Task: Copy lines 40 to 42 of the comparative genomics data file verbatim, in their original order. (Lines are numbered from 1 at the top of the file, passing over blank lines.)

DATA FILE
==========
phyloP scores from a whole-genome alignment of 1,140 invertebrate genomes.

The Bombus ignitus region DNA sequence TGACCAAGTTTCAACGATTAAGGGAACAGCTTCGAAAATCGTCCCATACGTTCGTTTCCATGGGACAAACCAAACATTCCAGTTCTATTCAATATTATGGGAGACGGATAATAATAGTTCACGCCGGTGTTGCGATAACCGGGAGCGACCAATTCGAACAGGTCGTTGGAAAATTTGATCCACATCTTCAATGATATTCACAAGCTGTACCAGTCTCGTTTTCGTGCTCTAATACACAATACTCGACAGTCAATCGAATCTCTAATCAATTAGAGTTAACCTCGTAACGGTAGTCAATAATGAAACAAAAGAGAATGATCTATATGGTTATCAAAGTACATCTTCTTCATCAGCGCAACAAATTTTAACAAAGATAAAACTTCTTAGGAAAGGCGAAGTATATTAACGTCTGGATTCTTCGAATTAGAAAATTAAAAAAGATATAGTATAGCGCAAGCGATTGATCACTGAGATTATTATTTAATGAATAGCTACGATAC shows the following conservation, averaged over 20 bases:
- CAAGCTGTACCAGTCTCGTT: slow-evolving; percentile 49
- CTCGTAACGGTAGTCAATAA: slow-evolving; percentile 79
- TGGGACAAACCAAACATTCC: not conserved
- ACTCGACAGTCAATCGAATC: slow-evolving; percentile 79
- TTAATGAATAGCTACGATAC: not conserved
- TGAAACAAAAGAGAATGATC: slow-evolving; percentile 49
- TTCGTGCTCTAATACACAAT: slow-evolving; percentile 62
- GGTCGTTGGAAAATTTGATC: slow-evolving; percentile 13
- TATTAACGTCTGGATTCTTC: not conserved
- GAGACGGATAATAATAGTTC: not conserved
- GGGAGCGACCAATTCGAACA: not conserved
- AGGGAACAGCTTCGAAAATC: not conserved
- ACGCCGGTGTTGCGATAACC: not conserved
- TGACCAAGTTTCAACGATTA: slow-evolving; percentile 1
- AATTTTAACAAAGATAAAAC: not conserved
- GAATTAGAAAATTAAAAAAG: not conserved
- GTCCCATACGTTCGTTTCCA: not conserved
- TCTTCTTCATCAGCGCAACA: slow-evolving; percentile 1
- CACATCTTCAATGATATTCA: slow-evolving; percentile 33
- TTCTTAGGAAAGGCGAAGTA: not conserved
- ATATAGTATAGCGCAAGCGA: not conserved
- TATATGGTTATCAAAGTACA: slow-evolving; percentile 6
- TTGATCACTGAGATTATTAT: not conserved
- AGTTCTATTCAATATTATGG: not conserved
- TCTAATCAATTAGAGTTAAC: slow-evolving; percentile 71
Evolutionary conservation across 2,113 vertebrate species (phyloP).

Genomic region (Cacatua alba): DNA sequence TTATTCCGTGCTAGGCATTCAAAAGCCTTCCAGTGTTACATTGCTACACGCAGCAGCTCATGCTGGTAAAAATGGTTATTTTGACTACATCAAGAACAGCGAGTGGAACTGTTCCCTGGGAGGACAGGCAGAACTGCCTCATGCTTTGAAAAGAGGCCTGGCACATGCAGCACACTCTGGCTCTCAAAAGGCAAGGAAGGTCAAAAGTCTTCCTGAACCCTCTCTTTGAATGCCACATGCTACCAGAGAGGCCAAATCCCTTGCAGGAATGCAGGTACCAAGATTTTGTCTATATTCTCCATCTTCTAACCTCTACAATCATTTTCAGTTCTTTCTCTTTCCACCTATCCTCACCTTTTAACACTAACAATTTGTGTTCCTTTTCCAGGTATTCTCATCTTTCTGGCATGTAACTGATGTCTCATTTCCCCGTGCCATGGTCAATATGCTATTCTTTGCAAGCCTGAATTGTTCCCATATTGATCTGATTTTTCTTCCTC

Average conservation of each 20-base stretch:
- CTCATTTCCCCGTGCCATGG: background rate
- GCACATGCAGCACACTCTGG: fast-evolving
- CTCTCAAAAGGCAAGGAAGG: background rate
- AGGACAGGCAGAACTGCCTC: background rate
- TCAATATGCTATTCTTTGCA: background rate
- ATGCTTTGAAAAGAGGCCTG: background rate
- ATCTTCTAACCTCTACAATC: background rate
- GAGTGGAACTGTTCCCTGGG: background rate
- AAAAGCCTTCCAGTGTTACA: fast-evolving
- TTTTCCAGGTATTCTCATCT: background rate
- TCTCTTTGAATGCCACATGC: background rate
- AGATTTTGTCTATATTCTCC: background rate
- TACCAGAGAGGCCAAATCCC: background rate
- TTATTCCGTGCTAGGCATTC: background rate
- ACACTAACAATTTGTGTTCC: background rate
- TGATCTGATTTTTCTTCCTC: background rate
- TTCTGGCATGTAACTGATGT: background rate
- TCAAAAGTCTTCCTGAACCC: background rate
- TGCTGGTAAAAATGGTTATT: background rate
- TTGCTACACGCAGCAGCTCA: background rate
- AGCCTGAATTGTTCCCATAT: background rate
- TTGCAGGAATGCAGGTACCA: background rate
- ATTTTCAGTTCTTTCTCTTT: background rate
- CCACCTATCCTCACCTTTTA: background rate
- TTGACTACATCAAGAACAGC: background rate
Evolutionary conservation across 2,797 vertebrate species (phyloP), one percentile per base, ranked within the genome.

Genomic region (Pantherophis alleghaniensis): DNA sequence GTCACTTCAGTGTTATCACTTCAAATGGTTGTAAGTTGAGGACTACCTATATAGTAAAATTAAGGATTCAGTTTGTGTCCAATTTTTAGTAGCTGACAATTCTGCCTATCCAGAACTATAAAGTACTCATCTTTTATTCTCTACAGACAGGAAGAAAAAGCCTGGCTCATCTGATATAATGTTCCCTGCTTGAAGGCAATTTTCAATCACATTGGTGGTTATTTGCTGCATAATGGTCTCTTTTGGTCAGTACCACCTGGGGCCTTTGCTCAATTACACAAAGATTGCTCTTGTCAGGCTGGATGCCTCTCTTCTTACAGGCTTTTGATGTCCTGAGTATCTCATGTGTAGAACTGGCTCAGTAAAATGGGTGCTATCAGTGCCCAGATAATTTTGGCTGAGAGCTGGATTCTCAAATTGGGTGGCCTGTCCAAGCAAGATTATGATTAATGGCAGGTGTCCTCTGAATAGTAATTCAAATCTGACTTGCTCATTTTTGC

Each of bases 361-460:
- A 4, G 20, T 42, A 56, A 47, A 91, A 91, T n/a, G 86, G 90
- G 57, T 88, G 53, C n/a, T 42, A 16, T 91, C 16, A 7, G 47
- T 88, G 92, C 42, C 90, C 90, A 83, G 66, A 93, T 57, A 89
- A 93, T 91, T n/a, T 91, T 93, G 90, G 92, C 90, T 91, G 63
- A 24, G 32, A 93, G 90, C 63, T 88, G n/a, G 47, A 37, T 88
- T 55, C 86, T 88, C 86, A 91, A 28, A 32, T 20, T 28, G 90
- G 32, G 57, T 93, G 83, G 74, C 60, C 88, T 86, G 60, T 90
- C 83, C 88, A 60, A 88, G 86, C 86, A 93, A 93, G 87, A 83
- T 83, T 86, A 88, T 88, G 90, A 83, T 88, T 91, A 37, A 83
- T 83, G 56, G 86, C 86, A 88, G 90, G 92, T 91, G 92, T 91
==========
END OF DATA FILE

- TTTTCCAGGTATTCTCATCT: background rate
- TCTCTTTGAATGCCACATGC: background rate
- AGATTTTGTCTATATTCTCC: background rate